Q: Where do you go for art project inspiration?
A: The Artful Parent has been my go-to resource since I started teaching art. She’s always been an inspiration. Meri Cherry is a great blog, because it’s fun and simple and easy to do with kids. She’s also an art teacher. TinkerLab is great for more science and making. Babble Dabble Doo is good for art and engineering combinations. The Art Bar Blog is also just beautiful inspiration. She’s an art teacher too. You can see the kinds of projects that she does in her living room—big, messy art projects. It’s inspiring to see that you can still do messy art projects in a nice home.
Q: How do you balance instructing your kids on art projects with letting him or her just play with paint?
A: A lot of kids will explore, but they might not know what to do with something. I explain what it is and explore it with them. We might do painting, and I’ll teach them a technique, like printmaking, or watercolor and crayons. Then I’ll just leave the materials there and let them explore on their own.
Q: When are good times of day to do art?
A: My girls have a lot of creative energy in the morning. I set up art prompts at night and that will keep them busy in the morning. In the afternoon, after being at school all day, they like to have some downtime. Being messy with their hands and playing with Play-Doh and toys is helpful for that.
Q: Talk to me about art prompts. What are these?
A: I call them “invitations to create,” because they’re a way of inviting a child to explore materials. I like to set out about three to five different things, displayed really nicely and inviting on a tray or in the middle of a table. I let them come across it on their own. Usually they’ll walk in and notice it on the table and they’ll want to work with it. It’s a good way to get them excited and engaged with their materials in a different way—I might pick out something they haven’t used in a while.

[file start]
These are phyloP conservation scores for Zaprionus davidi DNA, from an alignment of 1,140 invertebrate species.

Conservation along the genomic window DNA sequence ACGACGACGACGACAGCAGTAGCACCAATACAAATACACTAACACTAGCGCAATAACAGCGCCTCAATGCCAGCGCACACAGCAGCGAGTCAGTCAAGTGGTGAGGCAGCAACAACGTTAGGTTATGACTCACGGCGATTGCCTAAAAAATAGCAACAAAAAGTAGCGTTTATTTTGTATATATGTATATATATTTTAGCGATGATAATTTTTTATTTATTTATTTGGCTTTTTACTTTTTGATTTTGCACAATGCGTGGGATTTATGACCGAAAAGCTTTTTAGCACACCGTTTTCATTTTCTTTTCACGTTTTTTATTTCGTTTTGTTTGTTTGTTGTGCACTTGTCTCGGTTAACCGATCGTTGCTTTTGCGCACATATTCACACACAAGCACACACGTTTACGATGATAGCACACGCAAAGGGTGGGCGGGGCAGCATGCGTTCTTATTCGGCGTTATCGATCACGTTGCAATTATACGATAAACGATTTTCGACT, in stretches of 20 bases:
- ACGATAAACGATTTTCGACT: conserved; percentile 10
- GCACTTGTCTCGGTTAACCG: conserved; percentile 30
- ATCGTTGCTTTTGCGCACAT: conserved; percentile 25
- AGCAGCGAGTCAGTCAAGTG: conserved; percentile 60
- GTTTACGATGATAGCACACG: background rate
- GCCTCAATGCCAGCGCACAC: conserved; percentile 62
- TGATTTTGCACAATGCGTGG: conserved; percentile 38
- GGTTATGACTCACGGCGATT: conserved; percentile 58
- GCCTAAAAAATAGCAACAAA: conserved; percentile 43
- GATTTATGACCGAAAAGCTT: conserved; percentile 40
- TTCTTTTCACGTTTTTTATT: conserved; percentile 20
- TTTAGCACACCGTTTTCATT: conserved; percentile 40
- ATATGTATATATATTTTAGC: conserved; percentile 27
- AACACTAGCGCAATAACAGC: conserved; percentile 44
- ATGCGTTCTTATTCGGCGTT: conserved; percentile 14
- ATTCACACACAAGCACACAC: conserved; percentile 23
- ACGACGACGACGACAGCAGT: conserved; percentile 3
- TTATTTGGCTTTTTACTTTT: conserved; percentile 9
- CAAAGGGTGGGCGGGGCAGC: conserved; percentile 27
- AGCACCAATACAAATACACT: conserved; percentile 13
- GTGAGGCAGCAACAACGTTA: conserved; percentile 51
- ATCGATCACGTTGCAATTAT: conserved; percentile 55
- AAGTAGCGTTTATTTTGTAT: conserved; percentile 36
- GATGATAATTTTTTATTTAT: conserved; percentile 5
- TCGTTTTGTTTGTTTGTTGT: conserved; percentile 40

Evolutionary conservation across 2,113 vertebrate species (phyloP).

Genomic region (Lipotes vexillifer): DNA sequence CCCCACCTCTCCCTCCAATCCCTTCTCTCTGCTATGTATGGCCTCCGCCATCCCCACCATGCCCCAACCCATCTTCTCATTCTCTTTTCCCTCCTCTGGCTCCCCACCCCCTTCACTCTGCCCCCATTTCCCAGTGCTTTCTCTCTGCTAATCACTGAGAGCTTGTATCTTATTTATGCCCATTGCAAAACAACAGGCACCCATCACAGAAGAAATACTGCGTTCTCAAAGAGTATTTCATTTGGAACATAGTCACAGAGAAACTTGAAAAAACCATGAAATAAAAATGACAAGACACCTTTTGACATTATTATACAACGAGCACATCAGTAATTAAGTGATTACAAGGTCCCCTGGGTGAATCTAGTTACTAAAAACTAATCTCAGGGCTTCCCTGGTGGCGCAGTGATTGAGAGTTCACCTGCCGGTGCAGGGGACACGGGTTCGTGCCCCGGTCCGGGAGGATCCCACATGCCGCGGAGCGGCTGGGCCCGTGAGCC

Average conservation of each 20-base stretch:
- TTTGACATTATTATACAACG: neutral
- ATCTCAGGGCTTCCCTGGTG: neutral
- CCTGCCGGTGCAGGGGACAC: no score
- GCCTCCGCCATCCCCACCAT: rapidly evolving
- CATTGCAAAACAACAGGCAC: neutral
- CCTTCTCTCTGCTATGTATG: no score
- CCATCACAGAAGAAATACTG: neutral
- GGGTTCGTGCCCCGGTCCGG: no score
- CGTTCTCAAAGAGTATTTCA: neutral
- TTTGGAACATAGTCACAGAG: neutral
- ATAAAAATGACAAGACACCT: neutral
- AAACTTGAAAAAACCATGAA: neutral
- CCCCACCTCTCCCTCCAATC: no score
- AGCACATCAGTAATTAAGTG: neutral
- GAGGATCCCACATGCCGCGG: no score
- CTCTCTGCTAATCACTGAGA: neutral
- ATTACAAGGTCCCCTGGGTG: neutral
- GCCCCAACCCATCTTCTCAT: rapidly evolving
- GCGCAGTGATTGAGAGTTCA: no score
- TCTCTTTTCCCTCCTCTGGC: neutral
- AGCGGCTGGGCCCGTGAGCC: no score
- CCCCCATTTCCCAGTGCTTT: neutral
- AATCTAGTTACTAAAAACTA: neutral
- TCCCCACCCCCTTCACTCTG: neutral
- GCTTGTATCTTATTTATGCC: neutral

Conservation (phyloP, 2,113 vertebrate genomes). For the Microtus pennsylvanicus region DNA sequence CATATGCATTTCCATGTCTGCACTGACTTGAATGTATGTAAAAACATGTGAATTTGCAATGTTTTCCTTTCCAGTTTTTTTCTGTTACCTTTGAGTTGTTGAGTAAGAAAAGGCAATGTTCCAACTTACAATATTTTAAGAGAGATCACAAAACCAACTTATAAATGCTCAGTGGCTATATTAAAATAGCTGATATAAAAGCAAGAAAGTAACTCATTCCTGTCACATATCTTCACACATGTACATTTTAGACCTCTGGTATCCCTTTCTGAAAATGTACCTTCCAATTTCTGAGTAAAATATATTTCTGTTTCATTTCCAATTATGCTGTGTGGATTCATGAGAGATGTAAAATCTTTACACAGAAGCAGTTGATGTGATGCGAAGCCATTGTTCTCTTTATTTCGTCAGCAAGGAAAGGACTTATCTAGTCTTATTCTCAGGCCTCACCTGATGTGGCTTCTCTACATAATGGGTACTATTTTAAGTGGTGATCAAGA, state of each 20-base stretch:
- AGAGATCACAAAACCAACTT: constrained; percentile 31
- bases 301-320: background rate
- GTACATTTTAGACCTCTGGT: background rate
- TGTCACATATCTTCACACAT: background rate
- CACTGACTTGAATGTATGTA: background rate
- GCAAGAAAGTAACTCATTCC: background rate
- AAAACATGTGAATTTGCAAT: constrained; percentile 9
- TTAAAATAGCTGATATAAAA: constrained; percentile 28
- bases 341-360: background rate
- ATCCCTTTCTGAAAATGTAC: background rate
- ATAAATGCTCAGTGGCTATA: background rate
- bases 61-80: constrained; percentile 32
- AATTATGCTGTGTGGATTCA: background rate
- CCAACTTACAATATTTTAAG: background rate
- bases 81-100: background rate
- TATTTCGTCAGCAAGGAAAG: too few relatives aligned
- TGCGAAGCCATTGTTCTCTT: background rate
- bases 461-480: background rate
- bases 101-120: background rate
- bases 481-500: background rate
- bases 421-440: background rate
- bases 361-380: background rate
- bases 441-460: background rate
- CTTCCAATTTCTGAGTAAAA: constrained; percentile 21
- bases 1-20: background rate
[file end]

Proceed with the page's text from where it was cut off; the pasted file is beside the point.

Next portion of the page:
Q: What do you say to parents who feel a little apprehensive about the mess and the expense?
Definitely pick a few things that you feel comfortable with. If you get something that you’re not comfortable with, like finger paint, and you’re terrified to use it, you might put it off and not try it. Then just sit and play explore the material alongside your child. It’s amazing to see what they do and it gives them encouragement and excitement to try new things.
Q: What five items should each art space start with?
When I taught art classes, I always had four to five supplies I would always start the kids off with. Washable tempera paint, because you can do finger painting, paint on an easel, mix colors and do color theory. Liquid watercolors are really fun because toddlers can mix and pour and stir as if it was water; older kids can use droppers or do resist projects with crayons. For drawing, I always start off with beeswax crayons because they’re softer and have more vibrant colors so they’re easier for kids to use. And then markers. And for modeling, either Play-Doh or clay. Parents probably feel more comfortable starting with Play-Doh, because it’s easier to clean up, but if they’re ready to try clay, it offers a different sensory experience. Also try glue and collage. That’s the other thing I always introduce kids to, even if they’re one-and-a-half. Squeezing glue bottles is good when they’re learning how to use their motor skills. If you wanted to know one organizing tool I always start with, it’s a caddy to organize drawing tools. My favorite one is from Land of Nod. It has four cups, so you can put markers, crayons, colored pencils, and one other thing in it, which gets kids to branch out.
[This interview has been condensed and edited.]